The train has an important place in American mythology — and for good reason — yet as of late, it has become estranged from the culture that created it. Currently, popular America glorifies the place of trains in history, yet treats the real ones like crap. Meanwhile, a fringe element, the train enthusiasts, worship trains as magical transportation objects. Both groups have forgotten the heart, the essence, of what makes trains great: their passengers. Tom McCarthy understands this cultural disconnect and makes it the central metaphor for the best serious drama to come along in a while, and easily the best movie of the year, “The Station Agent.”
The main action of “The Station Agent” centers around Fin (Peter Dinklage) who is one of the aforementioned train enthusiasts — if he can be called an enthusiast, since his disinterested expression never changes. He seems to have one friend in all of New York: the owner of the train store in which he works. But the friendship seems to consist entirely of silently sitting next to each other in a bar. When his friend dies and leaves Fin an old train station in New Jersey (prophetically in the town of Newfoundland), Fin expressionlessly packs up all his things and moves into the station. This is his first step away from the idealistic universe of train models and into real life, and appropriately, the station has no running water or electricity. While Fin just wants to be left alone, Newfoundland is populated by some pretty wild characters, and the actors playing them each give a performance so true, so familiar that we leave feeling as though each one represents someone we know personally.
Outside the abandoned station Fin finds a hot dog stand (according to McCarthy they are only found in the middle of nowhere in New Jersey) with a loud, obnoxious New Yorker inside named Joe (Bobby Cannavale). Fin doesn’t want any friends, but Joe does and he won’t let Fin turn him down. The complexity that Cannavale lends to his portrayal leaves Anthony Hopkins in the dust. He walks the narrow rail between annoying and friendly so stealthily that just when it seems like the last straw has been reached, he’ll tell a joke that is so stupid it’s funny, or say something so nice that he wins us over in a snap. He’s that wonderful friend who drives you crazy but really, truly cares about you.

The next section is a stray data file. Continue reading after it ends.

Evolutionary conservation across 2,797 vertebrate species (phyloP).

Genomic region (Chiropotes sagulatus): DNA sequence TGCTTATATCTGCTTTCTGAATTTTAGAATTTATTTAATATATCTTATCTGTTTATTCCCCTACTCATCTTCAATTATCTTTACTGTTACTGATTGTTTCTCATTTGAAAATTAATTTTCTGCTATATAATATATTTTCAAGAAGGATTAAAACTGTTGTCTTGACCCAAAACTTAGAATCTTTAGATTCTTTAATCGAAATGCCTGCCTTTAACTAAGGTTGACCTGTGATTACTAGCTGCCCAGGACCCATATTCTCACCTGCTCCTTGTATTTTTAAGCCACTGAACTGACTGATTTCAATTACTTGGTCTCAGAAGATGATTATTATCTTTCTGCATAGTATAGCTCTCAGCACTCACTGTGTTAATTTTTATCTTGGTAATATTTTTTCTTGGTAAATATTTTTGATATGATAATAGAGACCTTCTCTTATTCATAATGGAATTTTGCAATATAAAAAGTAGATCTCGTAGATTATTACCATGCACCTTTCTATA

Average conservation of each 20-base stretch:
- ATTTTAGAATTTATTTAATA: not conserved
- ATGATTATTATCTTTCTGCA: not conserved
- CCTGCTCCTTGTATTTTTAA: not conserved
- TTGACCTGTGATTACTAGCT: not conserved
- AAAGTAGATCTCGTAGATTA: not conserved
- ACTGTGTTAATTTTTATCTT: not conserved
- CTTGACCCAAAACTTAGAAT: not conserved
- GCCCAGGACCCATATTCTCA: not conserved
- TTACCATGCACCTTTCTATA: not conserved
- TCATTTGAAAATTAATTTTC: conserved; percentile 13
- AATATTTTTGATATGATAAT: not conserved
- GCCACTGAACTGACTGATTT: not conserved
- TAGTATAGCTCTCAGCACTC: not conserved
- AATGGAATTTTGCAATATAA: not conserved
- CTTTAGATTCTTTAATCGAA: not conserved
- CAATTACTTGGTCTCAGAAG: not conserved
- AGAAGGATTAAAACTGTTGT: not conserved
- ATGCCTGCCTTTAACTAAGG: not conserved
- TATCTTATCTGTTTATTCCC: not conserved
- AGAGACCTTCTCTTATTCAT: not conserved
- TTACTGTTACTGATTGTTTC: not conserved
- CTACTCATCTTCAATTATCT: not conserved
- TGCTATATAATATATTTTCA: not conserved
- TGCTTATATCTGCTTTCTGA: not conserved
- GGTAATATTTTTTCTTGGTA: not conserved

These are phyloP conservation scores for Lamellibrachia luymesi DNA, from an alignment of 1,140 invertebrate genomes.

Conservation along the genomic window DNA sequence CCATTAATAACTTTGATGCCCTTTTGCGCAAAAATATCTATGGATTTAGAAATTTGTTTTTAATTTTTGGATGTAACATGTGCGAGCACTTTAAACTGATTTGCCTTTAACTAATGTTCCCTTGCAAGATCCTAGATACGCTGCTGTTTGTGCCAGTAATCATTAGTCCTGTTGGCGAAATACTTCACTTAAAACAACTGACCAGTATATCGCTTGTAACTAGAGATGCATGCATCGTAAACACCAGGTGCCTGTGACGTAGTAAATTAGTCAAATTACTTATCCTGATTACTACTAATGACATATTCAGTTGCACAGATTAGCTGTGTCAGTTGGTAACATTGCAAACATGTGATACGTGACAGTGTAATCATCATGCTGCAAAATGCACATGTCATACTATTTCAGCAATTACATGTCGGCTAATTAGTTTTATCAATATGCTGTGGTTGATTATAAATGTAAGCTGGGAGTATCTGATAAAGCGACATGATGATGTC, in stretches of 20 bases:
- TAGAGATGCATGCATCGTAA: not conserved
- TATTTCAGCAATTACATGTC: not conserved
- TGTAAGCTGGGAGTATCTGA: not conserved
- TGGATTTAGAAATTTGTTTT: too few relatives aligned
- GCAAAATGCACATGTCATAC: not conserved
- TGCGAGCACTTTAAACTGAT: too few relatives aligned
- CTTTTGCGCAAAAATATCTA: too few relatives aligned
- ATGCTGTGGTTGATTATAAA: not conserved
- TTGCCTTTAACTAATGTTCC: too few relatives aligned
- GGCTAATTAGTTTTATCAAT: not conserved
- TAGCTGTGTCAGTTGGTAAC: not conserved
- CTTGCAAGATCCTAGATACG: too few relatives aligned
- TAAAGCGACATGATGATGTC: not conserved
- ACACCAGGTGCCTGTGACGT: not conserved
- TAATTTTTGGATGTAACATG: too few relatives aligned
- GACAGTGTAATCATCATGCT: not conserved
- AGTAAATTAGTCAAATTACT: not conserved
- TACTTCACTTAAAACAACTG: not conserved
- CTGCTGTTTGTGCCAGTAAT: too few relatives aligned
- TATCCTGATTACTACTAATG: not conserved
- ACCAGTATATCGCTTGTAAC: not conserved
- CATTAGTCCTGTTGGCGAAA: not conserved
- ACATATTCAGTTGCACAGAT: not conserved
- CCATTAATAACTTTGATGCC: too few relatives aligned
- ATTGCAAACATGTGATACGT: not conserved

Fin’s next new friend drives onto the scene a little later when she almost runs him over with her SUV. As she steps out of the car to help Fin, Olivia (Patricia Clarkson) acts like a total ditz while revealing her outfit covered in paint stains, and the audience laughs. The fancy SUV lends a sense of safety to the laughter — she must have her life together if she drives one of those — but in fact Olivia’s life is falling apart. That is Clarkson’s genius; she brings on laughter with her seemingly careless behavior, but her face shows the preoccupying sadness that takes her mind away from physical control.
Both Olivia and Joe slowly draw Fin out of his cocoon with the help of Cleo (Raven Goodwin, the incredible child actress from “Lovely and Amazing”), and Emily (Michelle Williams, who charmed alongside Kirsten Dunst in “Dick”). Goodwin does not disappoint, playing her role with a wonderful sense of her body and the mannerisms of a young child. Her character is the only one who truly understands the role of the train station as a gathering force, constantly asking Fin about the other people in his life and begging him to talk about trains to her class for show and tell. Williams plays a beautiful school librarian that smiles her way through most of the film and then, in an incredible facial feat, drains every ounce of happiness from her face in two seconds flat. She is pregnant and doesn’t know what to do, she tells Fin. This devastating omission isn’t melodramatic on the Hollywood, over-the-top scale of “A Beautiful Mind” — she’ll have an abortion and go on. But her suffering is real and hurts far more because we relate to it.
“The Station Agent” is chock-full of these little revelations, modern moments akin to those Woolf wrote about in her novels: the little, private ecstasies and tragedies of day-to-day life. Like those funny moments where only we know what we mean: “You’re like the old guy in the movie who does the telegraph thing,” Williams excitedly tells Fin. Or those nerve-racking moments when no one knows what to say, but everyone really wants to say something. By the end, Fin realizes that collecting trains is far less satisfying than having friends, who don’t always arrive on time but are a lot more interesting. McCarthy quietly lets these people live their lives, gently offering them up to be studied. He gives us all a brilliant look at friendship, at the failure of first impressions or preconceptions, and, most importantly, at ourselves. We are all trains traveling down the tracks of life, and without stations to stop us we never pick up any passengers.
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